I was amused while reading the comments associated with stories of the latest comings and goings within the Coursera and edX executive suites how many people still think MOOCs might immediately decimate the higher education landscape in order to reap insane profits for greedy top-hatted venture capitalists.


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Can iTunes U Unseat the MOOCs?

(0) Comments | Posted March 11, 2014 | 3:40 PM

Given the roller coaster MOOCs been on over the last 18 months, it's probably time to stop thinking about them as some sort of gold standard for independent education, and rather think of MOOCs as an inspiration to explore a broader range of free-learning alternatives.

Given that it was inspired...

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MOOCs: More Data, More Answers, More Questions

(0) Comments | Posted January 23, 2014 | 4:57 PM

To a certain extent, the unstated storyline associated with the two most famous MOOC statistics (100,000+ plus enrollments and 95 percent drop-out rates) never made much sense.

The implication (certainly by MOOC boosters) was that so many people hitting the enroll button on Udacity's, Coursera's or edX's website...

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A One Year BA? Perhaps

(0) Comments | Posted January 15, 2014 | 1:07 PM

Note: A version of the following piece appeared at my Degree of Freedom website upon the completion of my One Year BA project.

Before explaining why I think taking 32+ online courses in twelve months might be the equivalent of a four-year BA's worth of learning, I'd first...

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A MOOC BA? No Way!

(0) Comments | Posted January 6, 2014 | 9:37 AM

The following post synthesizes material appearing on the Degree of Freedom web site upon the completion of the author's "One Year BA" project.

Well, my Degree of Freedom project just wrapped and in order to give visibility into what that project involved, I have put together

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Hacking Homework

(0) Comments | Posted December 17, 2013 | 5:56 PM

"Hacking" is a verb that's attached itself to all kinds of nouns these days, generating phrases meant to imply working around standard operating procedures in order to achieve an end result as good or better (and often more quickly) than what you'd get by following the rules.

The concept obviously...

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MOOCs and Lifelong Learners

(0) Comments | Posted December 12, 2013 | 1:40 PM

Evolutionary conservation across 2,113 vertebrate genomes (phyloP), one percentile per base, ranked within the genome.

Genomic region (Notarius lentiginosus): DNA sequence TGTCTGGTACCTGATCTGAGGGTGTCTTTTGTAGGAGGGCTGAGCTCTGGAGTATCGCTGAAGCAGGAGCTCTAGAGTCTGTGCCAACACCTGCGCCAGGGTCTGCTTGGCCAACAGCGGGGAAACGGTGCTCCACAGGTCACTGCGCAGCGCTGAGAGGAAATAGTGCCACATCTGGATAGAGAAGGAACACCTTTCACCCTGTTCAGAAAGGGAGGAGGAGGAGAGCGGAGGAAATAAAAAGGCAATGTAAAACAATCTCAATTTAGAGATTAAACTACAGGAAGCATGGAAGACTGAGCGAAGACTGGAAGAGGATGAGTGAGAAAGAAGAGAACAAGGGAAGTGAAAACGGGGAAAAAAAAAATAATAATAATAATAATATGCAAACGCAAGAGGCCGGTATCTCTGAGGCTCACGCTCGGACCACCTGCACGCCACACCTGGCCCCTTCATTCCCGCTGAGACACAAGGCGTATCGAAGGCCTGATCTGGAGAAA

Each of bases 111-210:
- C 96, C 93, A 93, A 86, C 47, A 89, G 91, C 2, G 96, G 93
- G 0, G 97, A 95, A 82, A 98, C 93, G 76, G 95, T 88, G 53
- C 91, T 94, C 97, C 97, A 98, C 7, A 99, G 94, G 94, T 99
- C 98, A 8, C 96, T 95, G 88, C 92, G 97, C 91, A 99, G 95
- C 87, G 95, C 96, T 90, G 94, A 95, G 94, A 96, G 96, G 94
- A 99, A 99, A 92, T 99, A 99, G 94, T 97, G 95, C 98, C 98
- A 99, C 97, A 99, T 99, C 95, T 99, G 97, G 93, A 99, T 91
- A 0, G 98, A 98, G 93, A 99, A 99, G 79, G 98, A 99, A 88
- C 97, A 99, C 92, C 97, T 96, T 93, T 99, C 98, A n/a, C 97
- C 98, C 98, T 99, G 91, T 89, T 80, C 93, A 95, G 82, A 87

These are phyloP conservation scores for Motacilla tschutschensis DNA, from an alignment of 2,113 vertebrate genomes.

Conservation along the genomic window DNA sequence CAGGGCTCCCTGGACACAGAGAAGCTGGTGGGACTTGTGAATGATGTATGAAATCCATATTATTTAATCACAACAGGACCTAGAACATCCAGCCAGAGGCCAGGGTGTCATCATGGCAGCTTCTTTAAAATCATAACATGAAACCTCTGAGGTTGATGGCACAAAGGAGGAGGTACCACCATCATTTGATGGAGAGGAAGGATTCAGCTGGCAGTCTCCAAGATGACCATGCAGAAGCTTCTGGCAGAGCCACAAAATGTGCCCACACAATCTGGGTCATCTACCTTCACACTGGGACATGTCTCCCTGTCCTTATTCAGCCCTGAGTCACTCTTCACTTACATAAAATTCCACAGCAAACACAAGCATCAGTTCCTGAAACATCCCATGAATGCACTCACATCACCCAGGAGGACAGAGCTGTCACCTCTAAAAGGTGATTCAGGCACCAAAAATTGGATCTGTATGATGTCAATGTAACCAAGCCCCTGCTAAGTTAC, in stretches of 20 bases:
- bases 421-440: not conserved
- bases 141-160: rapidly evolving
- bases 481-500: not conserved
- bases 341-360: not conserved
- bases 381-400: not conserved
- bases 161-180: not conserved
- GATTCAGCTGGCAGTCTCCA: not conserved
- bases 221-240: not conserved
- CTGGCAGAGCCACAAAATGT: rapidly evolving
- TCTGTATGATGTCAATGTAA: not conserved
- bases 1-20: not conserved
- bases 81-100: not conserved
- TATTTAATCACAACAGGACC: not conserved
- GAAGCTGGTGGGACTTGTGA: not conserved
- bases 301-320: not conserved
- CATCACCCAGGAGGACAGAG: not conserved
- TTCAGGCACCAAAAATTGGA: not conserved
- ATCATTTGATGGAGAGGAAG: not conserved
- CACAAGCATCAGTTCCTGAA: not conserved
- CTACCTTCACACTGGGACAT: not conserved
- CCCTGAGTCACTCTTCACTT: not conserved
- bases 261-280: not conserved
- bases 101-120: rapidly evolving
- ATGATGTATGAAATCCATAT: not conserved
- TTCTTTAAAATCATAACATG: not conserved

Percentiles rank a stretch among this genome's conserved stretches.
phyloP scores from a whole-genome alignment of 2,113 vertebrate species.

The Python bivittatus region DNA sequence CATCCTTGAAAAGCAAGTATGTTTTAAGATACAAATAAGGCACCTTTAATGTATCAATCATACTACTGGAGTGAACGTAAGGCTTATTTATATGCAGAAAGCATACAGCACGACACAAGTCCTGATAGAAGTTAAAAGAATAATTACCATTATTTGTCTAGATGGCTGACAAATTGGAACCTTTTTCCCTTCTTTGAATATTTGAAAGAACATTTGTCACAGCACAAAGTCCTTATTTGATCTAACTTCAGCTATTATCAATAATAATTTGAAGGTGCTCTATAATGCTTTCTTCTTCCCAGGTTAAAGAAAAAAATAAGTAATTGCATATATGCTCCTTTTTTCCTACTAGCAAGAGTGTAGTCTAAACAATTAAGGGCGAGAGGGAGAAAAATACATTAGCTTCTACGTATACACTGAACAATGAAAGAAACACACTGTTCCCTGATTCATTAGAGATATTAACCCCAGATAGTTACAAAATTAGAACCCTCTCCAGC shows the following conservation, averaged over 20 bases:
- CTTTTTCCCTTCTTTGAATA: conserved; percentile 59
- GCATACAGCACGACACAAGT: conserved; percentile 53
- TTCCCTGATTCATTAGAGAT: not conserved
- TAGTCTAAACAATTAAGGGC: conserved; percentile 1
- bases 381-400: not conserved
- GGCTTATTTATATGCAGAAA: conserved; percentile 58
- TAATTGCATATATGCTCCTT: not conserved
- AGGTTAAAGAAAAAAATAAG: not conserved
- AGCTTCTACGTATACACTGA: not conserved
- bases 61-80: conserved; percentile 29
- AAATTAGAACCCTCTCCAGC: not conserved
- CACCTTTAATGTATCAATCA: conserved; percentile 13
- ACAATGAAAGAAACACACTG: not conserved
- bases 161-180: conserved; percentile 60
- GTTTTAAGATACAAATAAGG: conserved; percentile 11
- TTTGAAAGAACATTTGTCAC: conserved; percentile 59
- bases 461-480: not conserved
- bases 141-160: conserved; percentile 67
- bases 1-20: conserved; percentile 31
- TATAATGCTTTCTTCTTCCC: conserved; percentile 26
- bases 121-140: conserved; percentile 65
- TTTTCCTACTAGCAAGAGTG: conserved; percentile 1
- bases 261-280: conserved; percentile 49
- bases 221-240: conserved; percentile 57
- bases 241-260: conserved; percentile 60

In many of the backlash stories I wrote about recently, a certain argument seems to be repeated that asks why schools and investors should be sinking millions into creating educational resources (i.e., MOOCs) that we all know just benefit older, educated, professional (and by implication well-off, middle-class) lifelong...

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A MOOC Thought Experiment

(2) Comments | Posted December 10, 2013 | 5:21 PM

A number of years ago, I wrote occasional pieces for a now-defunct online publication that focused on the intersection of economics, politics and culture. And while my writing centered on the culture and politics bits, my favorite economist at the journal was Arnold Kling (whose work can still be found...

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Define 'MOOC'

(3) Comments | Posted December 5, 2013 | 3:18 PM

The author of this book on crowdsourcing took a bold move in trying to define the term in a way that would make it clear when one entity (like the t-shirt company Threadless) should be considered an example of the phenomenon while another (like Wikipedia) should...

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The MOOC Backlash -- Udacity's Pivot

(1) Comments | Posted December 2, 2013 | 2:16 PM

Wrapping up my response to the MOOC backlash (if only to allow me to return to my more comfortable role of MOOC curmudgeon), it's time to look at the biggest story that has gotten MOOC critics all a-Twitter: the decision by Sebastian Thrun, founder of Udacity, to "pivot" away from...

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MOOC Attrition Rates -- Running the Numbers

(4) Comments | Posted November 25, 2013 | 9:31 AM

The prosecution against MOOCs usually starts by highlighting the huge attrition rates for massive open courses, often claimed to run as high as 90-95 percent. Who in their right mind would trust their kid's education to a program that can't even hold onto one out of ten students? Case closed.